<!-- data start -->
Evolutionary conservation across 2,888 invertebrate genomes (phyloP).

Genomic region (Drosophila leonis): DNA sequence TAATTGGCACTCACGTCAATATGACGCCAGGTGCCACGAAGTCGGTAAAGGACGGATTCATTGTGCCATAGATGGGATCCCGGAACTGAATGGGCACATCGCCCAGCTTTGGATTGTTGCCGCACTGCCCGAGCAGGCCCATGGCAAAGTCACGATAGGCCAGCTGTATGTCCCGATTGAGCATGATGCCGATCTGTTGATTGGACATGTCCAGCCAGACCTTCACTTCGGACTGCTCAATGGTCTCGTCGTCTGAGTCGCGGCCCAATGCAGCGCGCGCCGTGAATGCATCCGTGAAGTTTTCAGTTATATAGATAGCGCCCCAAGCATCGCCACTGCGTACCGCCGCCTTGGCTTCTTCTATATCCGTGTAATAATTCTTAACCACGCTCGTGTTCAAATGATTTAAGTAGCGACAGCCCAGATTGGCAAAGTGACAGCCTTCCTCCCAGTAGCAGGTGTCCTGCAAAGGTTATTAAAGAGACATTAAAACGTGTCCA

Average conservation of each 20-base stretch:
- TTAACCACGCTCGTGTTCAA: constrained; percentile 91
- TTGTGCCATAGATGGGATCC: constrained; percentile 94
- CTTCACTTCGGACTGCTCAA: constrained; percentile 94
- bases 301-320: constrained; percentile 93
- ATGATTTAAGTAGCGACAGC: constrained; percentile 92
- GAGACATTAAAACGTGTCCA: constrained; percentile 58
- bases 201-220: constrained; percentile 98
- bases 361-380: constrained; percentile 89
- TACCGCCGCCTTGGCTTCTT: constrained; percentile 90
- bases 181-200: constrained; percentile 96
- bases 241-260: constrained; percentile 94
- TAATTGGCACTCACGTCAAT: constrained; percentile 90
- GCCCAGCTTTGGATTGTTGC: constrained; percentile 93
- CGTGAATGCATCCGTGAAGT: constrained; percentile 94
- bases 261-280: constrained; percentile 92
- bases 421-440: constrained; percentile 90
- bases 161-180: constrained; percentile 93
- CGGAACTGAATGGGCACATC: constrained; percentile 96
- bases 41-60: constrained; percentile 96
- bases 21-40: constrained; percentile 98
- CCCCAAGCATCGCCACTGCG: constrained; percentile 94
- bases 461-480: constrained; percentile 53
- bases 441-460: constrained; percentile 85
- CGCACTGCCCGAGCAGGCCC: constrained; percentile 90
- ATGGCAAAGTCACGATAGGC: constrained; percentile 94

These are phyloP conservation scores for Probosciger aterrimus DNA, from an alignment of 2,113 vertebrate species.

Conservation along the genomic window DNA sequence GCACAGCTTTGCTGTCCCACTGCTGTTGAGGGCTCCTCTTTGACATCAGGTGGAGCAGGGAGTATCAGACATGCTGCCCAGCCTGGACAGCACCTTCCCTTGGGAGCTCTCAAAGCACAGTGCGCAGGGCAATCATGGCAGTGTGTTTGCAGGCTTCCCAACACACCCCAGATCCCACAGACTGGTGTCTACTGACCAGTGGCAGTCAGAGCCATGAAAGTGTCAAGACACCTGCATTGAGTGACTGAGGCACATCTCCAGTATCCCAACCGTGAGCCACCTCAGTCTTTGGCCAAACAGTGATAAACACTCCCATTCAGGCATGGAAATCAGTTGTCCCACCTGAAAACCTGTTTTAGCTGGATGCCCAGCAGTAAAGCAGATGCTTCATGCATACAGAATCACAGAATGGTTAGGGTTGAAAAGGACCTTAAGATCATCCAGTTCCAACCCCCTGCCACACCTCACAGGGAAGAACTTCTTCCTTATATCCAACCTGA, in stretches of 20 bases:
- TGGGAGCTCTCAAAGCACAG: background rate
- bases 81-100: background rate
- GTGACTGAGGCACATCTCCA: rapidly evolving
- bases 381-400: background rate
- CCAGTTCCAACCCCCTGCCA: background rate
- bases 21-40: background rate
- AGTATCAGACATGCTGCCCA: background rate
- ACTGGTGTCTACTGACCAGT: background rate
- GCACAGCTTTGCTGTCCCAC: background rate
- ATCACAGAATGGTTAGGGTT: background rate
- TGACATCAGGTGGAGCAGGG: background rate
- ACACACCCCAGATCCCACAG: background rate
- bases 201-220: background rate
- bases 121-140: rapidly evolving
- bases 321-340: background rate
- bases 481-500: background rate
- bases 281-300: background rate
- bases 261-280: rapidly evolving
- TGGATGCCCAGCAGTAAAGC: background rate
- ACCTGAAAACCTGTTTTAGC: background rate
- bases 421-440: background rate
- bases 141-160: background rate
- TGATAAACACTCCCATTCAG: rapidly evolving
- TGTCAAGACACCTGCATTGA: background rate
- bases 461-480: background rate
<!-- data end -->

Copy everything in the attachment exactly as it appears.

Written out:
Evolutionary conservation across 2,888 invertebrate genomes (phyloP).

Genomic region (Drosophila leonis): DNA sequence TAATTGGCACTCACGTCAATATGACGCCAGGTGCCACGAAGTCGGTAAAGGACGGATTCATTGTGCCATAGATGGGATCCCGGAACTGAATGGGCACATCGCCCAGCTTTGGATTGTTGCCGCACTGCCCGAGCAGGCCCATGGCAAAGTCACGATAGGCCAGCTGTATGTCCCGATTGAGCATGATGCCGATCTGTTGATTGGACATGTCCAGCCAGACCTTCACTTCGGACTGCTCAATGGTCTCGTCGTCTGAGTCGCGGCCCAATGCAGCGCGCGCCGTGAATGCATCCGTGAAGTTTTCAGTTATATAGATAGCGCCCCAAGCATCGCCACTGCGTACCGCCGCCTTGGCTTCTTCTATATCCGTGTAATAATTCTTAACCACGCTCGTGTTCAAATGATTTAAGTAGCGACAGCCCAGATTGGCAAAGTGACAGCCTTCCTCCCAGTAGCAGGTGTCCTGCAAAGGTTATTAAAGAGACATTAAAACGTGTCCA

Average conservation of each 20-base stretch:
- TTAACCACGCTCGTGTTCAA: constrained; percentile 91
- TTGTGCCATAGATGGGATCC: constrained; percentile 94
- CTTCACTTCGGACTGCTCAA: constrained; percentile 94
- bases 301-320: constrained; percentile 93
- ATGATTTAAGTAGCGACAGC: constrained; percentile 92
- GAGACATTAAAACGTGTCCA: constrained; percentile 58
- bases 201-220: constrained; percentile 98
- bases 361-380: constrained; percentile 89
- TACCGCCGCCTTGGCTTCTT: constrained; percentile 90
- bases 181-200: constrained; percentile 96
- bases 241-260: constrained; percentile 94
- TAATTGGCACTCACGTCAAT: constrained; percentile 90
- GCCCAGCTTTGGATTGTTGC: constrained; percentile 93
- CGTGAATGCATCCGTGAAGT: constrained; percentile 94
- bases 261-280: constrained; percentile 92
- bases 421-440: constrained; percentile 90
- bases 161-180: constrained; percentile 93
- CGGAACTGAATGGGCACATC: constrained; percentile 96
- bases 41-60: constrained; percentile 96
- bases 21-40: constrained; percentile 98
- CCCCAAGCATCGCCACTGCG: constrained; percentile 94
- bases 461-480: constrained; percentile 53
- bases 441-460: constrained; percentile 85
- CGCACTGCCCGAGCAGGCCC: constrained; percentile 90
- ATGGCAAAGTCACGATAGGC: constrained; percentile 94

These are phyloP conservation scores for Probosciger aterrimus DNA, from an alignment of 2,113 vertebrate species.

Conservation along the genomic window DNA sequence GCACAGCTTTGCTGTCCCACTGCTGTTGAGGGCTCCTCTTTGACATCAGGTGGAGCAGGGAGTATCAGACATGCTGCCCAGCCTGGACAGCACCTTCCCTTGGGAGCTCTCAAAGCACAGTGCGCAGGGCAATCATGGCAGTGTGTTTGCAGGCTTCCCAACACACCCCAGATCCCACAGACTGGTGTCTACTGACCAGTGGCAGTCAGAGCCATGAAAGTGTCAAGACACCTGCATTGAGTGACTGAGGCACATCTCCAGTATCCCAACCGTGAGCCACCTCAGTCTTTGGCCAAACAGTGATAAACACTCCCATTCAGGCATGGAAATCAGTTGTCCCACCTGAAAACCTGTTTTAGCTGGATGCCCAGCAGTAAAGCAGATGCTTCATGCATACAGAATCACAGAATGGTTAGGGTTGAAAAGGACCTTAAGATCATCCAGTTCCAACCCCCTGCCACACCTCACAGGGAAGAACTTCTTCCTTATATCCAACCTGA, in stretches of 20 bases:
- TGGGAGCTCTCAAAGCACAG: background rate
- bases 81-100: background rate
- GTGACTGAGGCACATCTCCA: rapidly evolving
- bases 381-400: background rate
- CCAGTTCCAACCCCCTGCCA: background rate
- bases 21-40: background rate
- AGTATCAGACATGCTGCCCA: background rate
- ACTGGTGTCTACTGACCAGT: background rate
- GCACAGCTTTGCTGTCCCAC: background rate
- ATCACAGAATGGTTAGGGTT: background rate
- TGACATCAGGTGGAGCAGGG: background rate
- ACACACCCCAGATCCCACAG: background rate
- bases 201-220: background rate
- bases 121-140: rapidly evolving
- bases 321-340: background rate
- bases 481-500: background rate
- bases 281-300: background rate
- bases 261-280: rapidly evolving
- TGGATGCCCAGCAGTAAAGC: background rate
- ACCTGAAAACCTGTTTTAGC: background rate
- bases 421-440: background rate
- bases 141-160: background rate
- TGATAAACACTCCCATTCAG: rapidly evolving
- TGTCAAGACACCTGCATTGA: background rate
- bases 461-480: background rate